A new mother who died two days after giving birth was killed by sudden adult death syndrome (SADS), an inquest has heard.
Senior doctors said nothing could have been done to prevent the death of Lisa Parkisson during the 2014 tragedy at the Royal Oldham Hospital.
Ms Parkisson, 35, gave birth to a baby boy, Zac, following a Caesarean section at the Royal Oldham Hospital in June 2014. Her family had left for the evening, expecting to bring the first-time mother home in the coming days.
However, they received a devastating call the following morning to say she had been found unresponsive in her bed.
When her father Robert arrived on the ward, a crash team was desperately trying to resuscitate her, the Daily Mail reports.
Mr Parkisson, speaking at a preliminary inquest hearing yesterday, said: ‘I walked into the room and there were about eight people all around on her.
‘One of them was giving her CPR. I’ve seen it on the telly before, but it was nothing like this.
‘I had never seen anything like that in my life. I could not watch it any more. I couldn’t watch them do that to my little girl.
‘My other daughter met me in the corridor and I said to her, ”she’s gone’.’
The family said they had concerns about the length of time Ms Parkisson, who had worked in the travel industry, had been left in bed without observations.
Her medical records show she had been administered painkillers at 4.05am after complaining of rib and shoulder pain.
A midwife had checked on her at around 6.25am and found her ‘sleeping and breathing’.
The next time a medic went into the room at around 8.25am, Lisa was found unresponsive.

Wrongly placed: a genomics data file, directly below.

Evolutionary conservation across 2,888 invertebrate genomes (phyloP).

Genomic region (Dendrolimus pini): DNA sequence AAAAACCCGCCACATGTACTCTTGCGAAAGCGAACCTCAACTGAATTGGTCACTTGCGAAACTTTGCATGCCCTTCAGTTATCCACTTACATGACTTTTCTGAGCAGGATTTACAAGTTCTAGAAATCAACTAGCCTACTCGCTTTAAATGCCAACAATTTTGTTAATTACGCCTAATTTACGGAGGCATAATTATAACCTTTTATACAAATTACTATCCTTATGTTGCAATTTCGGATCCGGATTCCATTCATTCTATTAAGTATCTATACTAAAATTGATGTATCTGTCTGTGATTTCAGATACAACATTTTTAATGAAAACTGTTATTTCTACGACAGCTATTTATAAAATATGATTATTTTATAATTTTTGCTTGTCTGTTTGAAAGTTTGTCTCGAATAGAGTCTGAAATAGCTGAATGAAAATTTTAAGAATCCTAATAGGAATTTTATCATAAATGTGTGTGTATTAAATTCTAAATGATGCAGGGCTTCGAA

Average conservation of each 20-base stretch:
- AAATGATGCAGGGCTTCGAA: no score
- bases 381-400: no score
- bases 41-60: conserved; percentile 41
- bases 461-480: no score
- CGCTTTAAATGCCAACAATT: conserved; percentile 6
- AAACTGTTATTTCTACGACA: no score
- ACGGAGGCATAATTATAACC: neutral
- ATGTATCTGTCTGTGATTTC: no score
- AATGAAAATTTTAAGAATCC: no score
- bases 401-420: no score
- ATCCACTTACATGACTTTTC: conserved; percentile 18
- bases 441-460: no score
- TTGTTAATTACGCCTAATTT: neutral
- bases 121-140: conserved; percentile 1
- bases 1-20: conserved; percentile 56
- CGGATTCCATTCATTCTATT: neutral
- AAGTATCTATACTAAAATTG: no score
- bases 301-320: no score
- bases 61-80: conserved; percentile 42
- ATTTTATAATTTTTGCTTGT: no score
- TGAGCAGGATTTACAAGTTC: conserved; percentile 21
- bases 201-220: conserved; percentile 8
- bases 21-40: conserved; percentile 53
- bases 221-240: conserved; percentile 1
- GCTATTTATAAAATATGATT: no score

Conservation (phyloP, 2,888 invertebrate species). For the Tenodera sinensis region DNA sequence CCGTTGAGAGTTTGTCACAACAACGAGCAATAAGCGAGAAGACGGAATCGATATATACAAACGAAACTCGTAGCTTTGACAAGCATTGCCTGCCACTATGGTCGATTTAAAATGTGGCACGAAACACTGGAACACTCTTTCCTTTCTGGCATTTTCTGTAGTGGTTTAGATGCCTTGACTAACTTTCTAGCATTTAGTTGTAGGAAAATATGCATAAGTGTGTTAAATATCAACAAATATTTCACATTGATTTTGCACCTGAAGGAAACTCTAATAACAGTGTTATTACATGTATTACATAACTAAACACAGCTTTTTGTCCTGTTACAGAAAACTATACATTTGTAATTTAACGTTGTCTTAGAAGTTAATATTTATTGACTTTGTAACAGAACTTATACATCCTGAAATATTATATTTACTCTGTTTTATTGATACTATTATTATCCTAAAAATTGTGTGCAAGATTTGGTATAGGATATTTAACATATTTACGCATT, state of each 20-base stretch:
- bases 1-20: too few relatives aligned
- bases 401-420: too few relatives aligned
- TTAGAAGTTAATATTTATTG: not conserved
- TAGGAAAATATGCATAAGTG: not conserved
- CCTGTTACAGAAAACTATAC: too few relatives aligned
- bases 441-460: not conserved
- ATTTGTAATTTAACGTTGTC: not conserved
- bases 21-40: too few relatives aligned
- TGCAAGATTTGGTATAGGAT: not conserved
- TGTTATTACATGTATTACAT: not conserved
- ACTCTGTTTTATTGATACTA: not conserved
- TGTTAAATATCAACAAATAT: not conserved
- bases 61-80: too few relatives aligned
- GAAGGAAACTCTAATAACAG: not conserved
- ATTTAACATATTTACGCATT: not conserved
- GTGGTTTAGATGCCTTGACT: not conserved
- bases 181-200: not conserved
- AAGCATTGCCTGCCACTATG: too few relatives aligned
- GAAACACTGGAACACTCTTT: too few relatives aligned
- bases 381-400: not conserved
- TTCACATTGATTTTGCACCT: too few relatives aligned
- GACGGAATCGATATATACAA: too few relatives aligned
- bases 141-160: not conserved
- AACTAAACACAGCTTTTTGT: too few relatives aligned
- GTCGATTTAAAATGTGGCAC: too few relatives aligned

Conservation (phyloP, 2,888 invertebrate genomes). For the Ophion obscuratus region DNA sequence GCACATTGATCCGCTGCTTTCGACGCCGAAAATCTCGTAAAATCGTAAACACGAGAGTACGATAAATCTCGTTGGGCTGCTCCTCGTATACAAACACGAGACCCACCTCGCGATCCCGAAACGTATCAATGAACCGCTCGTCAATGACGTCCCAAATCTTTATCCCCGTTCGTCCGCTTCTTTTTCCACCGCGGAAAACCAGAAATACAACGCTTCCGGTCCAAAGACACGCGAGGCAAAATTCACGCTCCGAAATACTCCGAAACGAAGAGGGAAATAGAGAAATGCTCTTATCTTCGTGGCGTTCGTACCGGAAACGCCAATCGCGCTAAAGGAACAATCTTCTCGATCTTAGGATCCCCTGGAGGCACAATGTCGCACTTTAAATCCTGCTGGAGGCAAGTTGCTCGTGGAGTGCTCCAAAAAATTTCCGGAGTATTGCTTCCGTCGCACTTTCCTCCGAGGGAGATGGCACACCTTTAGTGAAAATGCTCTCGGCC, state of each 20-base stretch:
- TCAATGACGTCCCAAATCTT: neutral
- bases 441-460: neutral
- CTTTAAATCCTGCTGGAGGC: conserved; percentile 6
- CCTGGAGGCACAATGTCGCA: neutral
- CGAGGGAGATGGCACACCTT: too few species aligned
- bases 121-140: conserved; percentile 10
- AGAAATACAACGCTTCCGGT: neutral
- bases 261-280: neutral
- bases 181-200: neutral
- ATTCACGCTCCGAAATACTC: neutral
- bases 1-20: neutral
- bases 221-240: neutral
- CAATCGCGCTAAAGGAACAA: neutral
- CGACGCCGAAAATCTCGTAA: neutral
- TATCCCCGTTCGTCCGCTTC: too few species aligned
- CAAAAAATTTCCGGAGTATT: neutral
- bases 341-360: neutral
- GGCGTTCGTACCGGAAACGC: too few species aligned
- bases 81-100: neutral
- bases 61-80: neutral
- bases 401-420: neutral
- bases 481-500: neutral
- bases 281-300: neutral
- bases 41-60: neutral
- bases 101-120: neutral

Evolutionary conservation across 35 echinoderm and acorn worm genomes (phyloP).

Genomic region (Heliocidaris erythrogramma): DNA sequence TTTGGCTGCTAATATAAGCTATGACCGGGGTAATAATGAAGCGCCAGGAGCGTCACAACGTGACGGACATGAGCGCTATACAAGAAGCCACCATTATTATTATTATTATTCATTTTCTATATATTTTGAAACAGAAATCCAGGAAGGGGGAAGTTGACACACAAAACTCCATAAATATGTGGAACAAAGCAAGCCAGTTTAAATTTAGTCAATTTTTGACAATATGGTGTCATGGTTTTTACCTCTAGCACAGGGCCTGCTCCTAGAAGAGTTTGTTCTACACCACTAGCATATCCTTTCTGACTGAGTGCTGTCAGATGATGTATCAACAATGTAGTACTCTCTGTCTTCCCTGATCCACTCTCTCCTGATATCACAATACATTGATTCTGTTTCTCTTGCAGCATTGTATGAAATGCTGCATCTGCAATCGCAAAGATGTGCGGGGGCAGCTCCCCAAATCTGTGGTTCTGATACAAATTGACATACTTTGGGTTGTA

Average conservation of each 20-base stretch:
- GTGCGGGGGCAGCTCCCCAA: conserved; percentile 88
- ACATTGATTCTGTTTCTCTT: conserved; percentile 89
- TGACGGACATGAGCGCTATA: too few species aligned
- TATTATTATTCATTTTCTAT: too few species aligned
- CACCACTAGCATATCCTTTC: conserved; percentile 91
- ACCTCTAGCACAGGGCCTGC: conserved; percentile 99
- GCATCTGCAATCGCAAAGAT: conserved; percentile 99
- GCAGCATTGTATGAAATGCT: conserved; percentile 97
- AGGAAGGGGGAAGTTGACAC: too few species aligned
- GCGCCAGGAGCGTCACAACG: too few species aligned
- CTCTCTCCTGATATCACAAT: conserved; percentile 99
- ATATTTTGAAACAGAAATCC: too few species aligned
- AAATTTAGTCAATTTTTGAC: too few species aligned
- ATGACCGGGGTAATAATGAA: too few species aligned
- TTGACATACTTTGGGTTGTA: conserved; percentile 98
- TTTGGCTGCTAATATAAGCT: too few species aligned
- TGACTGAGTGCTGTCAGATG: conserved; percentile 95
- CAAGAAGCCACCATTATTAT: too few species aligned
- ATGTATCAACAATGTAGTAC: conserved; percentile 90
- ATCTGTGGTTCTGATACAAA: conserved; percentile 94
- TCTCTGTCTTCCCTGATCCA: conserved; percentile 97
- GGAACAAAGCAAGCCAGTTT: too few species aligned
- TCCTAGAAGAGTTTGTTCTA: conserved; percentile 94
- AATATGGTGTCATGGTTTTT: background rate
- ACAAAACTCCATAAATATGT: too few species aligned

Her auntie Val Wroe, said: ‘Should more have been done at that time? That’s the question that torments us.’
It has taken almost two years for an inquest into Lisa’s death to be heard and during that time her family had been presented with several causes of death.
Initial reports indicated she had died as a result of an amniotic fluid embolism, yet this was ruled out by pathologists at the hearing.
Professor Sebastian Lucas, expert in pathology, said the fat embolism in her lungs had been most likely caused by ‘enthusiastic’ CPR.
Professor Lucas and two other experts also ruled out pre-eclampsia or anaphylaxis as a cause of death.
Experts at the hearing agreed it was most likely that Ms Parkisson had died of sudden adult death syndrome.
The inquest continues.
Sudden adult death syndrome (SADS) is caused by a ‘ventricular arrhythmia’, a disturbance in the heart’s rhythm. The first symptoms can occur in seconds.
Worldwide SADS is responsible for approx 20 million deaths, which equals 400 deaths a year in Australia.
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